MED was detected for the first time in the Dominican Republic from 2 provinces (Santo Domingo and Santiago), 2 host plants (tomato and tobacco), and 2 environments (greenhouse and open field). All MED sequences were identical and determined to be of Eastern Mediterranean origin. MEAM1 was the predominant B. tabaci cryptic species present, and was detected in all but 1 sample, which was 100% MED. NW was detected twice on eggplant in different geographical regions, and once on Mexican prickly poppy in a native habitat, but always with MEAM1.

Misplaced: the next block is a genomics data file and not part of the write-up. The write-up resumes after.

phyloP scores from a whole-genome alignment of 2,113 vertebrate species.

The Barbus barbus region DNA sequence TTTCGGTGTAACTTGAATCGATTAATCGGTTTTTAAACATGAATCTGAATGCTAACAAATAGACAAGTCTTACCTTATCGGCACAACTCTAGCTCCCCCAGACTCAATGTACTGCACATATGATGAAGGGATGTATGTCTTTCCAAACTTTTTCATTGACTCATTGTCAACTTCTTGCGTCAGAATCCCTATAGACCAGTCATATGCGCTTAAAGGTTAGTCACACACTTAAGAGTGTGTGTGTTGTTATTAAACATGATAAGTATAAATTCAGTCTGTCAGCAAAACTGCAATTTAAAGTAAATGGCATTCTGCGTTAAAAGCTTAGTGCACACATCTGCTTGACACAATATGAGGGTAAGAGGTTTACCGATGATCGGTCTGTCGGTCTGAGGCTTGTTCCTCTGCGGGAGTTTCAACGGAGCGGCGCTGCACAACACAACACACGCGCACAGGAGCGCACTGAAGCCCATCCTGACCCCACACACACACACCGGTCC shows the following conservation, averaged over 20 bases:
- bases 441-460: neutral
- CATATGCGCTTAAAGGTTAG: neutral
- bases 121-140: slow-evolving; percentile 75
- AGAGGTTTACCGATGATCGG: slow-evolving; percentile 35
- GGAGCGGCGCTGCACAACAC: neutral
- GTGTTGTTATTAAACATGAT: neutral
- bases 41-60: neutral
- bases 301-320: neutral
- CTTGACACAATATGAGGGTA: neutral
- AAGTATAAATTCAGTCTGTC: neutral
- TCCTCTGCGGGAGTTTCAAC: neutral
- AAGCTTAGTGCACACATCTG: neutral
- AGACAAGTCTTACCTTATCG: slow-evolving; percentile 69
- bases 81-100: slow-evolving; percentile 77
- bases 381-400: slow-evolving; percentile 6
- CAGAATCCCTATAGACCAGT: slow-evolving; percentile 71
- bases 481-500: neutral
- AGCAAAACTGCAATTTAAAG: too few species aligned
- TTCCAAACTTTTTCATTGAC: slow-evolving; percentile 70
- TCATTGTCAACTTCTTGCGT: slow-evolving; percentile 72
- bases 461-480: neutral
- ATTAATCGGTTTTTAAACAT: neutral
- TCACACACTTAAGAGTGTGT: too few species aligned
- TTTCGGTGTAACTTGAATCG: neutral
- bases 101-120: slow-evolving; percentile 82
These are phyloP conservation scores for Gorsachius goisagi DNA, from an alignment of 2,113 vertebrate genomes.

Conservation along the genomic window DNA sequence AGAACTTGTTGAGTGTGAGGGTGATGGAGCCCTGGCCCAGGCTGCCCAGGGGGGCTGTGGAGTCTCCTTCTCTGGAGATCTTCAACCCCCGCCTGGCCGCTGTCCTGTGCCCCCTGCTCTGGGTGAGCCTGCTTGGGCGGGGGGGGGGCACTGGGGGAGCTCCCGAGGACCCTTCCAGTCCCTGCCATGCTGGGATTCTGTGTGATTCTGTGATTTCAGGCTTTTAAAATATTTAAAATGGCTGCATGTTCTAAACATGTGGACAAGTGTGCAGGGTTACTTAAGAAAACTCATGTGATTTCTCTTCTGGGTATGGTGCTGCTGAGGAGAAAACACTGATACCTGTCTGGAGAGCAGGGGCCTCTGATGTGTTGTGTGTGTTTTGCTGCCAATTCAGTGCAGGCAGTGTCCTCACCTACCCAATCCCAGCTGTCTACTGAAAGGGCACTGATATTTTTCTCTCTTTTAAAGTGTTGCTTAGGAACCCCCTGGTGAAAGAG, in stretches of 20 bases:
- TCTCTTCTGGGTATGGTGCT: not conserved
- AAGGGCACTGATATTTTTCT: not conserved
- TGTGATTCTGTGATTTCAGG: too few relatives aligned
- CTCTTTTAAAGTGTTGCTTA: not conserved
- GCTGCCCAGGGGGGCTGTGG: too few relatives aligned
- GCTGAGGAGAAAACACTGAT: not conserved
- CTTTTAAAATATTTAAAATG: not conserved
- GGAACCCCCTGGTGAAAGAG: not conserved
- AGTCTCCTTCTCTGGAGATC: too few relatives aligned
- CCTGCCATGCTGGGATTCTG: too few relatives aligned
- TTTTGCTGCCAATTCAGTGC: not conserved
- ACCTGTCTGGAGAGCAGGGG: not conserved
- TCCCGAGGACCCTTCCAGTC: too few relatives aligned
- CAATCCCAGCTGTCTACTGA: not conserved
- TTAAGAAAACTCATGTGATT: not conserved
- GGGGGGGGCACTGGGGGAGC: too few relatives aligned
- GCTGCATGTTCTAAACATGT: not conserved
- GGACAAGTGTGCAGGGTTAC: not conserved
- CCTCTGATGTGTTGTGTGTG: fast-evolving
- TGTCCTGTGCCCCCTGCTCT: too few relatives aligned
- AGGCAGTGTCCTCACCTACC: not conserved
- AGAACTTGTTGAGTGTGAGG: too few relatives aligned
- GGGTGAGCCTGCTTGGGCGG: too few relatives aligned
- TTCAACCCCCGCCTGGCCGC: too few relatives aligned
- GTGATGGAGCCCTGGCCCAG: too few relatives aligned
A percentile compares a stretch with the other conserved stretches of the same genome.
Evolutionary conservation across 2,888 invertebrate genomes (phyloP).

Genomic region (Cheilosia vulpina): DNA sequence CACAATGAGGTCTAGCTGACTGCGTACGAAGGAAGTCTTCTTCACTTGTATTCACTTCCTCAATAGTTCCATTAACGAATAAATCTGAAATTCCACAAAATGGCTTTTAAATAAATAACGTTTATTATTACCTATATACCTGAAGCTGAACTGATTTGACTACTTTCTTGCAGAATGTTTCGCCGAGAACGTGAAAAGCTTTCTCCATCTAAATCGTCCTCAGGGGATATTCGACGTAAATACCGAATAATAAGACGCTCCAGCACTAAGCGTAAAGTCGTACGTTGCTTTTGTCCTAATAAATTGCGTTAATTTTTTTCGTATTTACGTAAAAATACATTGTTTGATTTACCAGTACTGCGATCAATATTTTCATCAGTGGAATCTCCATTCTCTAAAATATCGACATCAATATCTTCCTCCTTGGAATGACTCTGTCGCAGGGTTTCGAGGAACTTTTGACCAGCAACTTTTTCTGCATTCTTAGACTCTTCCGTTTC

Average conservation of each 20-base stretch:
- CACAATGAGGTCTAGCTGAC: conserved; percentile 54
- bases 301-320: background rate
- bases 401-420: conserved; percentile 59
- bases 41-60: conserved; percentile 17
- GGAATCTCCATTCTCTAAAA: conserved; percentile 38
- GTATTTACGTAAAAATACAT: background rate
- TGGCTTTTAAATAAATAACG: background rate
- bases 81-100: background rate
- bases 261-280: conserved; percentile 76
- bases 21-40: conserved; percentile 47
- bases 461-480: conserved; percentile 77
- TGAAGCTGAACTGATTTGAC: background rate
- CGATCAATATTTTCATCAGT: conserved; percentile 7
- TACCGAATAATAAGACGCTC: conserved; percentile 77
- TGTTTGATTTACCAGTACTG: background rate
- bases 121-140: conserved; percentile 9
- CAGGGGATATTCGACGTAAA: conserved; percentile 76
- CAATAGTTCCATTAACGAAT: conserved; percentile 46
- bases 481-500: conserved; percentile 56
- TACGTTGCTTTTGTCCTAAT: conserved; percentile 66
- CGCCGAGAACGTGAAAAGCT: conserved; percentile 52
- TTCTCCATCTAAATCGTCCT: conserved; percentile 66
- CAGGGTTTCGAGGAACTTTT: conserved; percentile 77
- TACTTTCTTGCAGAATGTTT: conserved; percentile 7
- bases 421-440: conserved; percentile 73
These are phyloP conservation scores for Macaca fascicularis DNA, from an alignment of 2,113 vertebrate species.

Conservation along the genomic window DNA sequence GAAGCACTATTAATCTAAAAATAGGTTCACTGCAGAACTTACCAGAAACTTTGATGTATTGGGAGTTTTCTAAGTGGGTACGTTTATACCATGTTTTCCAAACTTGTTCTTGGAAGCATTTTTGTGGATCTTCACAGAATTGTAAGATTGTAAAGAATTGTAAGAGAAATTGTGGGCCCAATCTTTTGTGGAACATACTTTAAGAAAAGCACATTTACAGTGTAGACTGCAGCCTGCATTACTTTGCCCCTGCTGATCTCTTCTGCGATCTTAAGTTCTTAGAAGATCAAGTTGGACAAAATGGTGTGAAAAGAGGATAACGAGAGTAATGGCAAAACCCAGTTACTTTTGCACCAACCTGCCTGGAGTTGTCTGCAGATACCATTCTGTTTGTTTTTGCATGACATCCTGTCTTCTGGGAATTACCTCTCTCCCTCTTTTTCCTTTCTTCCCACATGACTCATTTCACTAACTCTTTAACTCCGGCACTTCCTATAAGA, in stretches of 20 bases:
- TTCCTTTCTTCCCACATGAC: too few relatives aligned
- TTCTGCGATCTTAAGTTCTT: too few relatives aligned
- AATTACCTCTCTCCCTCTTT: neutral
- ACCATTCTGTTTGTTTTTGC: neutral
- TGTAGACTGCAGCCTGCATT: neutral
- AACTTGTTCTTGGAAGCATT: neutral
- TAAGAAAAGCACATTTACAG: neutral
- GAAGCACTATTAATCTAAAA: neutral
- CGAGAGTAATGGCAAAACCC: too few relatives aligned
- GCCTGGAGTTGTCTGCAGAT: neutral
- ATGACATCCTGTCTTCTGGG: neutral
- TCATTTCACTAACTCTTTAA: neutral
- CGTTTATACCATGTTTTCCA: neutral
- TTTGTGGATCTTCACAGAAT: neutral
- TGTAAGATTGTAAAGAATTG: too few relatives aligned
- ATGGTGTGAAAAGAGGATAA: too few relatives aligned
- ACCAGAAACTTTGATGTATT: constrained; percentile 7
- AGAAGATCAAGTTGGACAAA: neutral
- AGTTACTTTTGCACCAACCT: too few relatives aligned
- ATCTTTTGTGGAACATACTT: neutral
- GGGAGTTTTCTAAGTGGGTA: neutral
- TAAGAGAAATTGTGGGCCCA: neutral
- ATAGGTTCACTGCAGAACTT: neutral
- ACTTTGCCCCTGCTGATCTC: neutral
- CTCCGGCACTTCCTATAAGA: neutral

Bemisia tabaci (Gennadius) (Hemiptera: Aleyrodidae) is a large cryptic species complex of whitefly whose members are particularly invasive pests of hundreds of economically important commodities worldwide including cotton, vegetables, and ornamental crops. The first reports of B. tabaci in the Dominican Republic date back to 1975 when the New World (NW) member of the complex (biotype A) caused severe damage in beans in the southwestern provinces of San Juan and Barahona, primarily due to transmission of bean golden mosaic virus (Abreu 1978; Alvarez & Abud 1995; Serra et al. 2003). Beginning in 1988, severe attacks of B. tabaci emerged principally on tomatoes, but also on other vegetable crops including beans, cucurbits, eggplants, and okra. Extremely high whitefly populations on tomatoes covered plants with honeydew excrement, resulting in colonization of sooty-mold producing saprophytic fungi (Capnodium spp.; Capnodiaceae) leading to plant decline, reduced yields (5 and 25% in the Northwest and Southwest, respectively), and fruit with tomato irregular ripening disorder (Serra 1992; Alvarez & Abud 1995; Serra et al. 2003). Symptoms of the plant physiological disorder do not occur on tomato foliage where whitefly feed, but appear as an uneven tomato fruit color development during ripening, and are exclusively associated with B. tabaci Middle Eastern Asia Minor 1 (MEAM1 or biotype B) feeding (McKenzie & Albano 2009). Attempts to manage the whitefly with intensive chemical control caused severe pest resurgence (Serra 1992). An IPM approach centered on neem (Azadirachta indica A. Juss.; Meliaceae) extracts including oils and rotations with other selective insecticides based on population levels and action thresholds were successful due in part to preserving biological control agents that consisted primarily of mirid bugs (mainly Nesidiocoris tenuis [Reuter]; Hemiptera: Miridae), and other predators (e.g., syrphids and coccinellids), and aphelinid parasitoids (Encarsia and Eretmocerus spp.; Hymenoptera: Aphelinidae) (Serra 1992; Alvarez & Abud 1995; Evans & Serra 2002). Shortly after physiological disorders appeared in the Dominican Republic, a devastating new tomato virus was identified as tomato yellow leaf curl virus – Israel strain in 1991, and was the first report in the Western hemisphere (Nakhla et al. 1994; Polston et al. 1994). Within 3 yr, yield losses were reported as high as 50% in the northwestern Valverde and Montecristi provinces and about 90% in the southwestern Azua plain, both major tomato-growing areas (Alvarez & Abud 1995). Consequently, the management of whiteflies became very difficult due to near zero tolerance thresholds that almost paralyzed the national production of tomato concentrates. In response, host-free periods established together with the use of systemic neonicotinoid insecticides and cultural measures were part of a quite successful integrated strategy to manage the whitefly complex (Alvarez & Abud 1995; Serra 2006). In 1994, a whitefly distribution survey conducted on tomato in northwestern Dominican Republic (A. Bartlett, USDA, Phoenix, Arizona, USA, personal communication) determined NW was still omnipresent, and the dominant whitefly in all sample locations (50–75%) followed by other unknown whiteflies termed ‘X'-biotype (14–50%), and MEAM1, which was detected in only 2 locations (14–17%) (Serra et al. 1997). However, squash silverleaf disorder caused exclusively by MEAM1 feeding was found to be prevalent several yr later in cultivated or wild cucurbits in most of the monitored localities, indicating MEAM1 had spread across the country.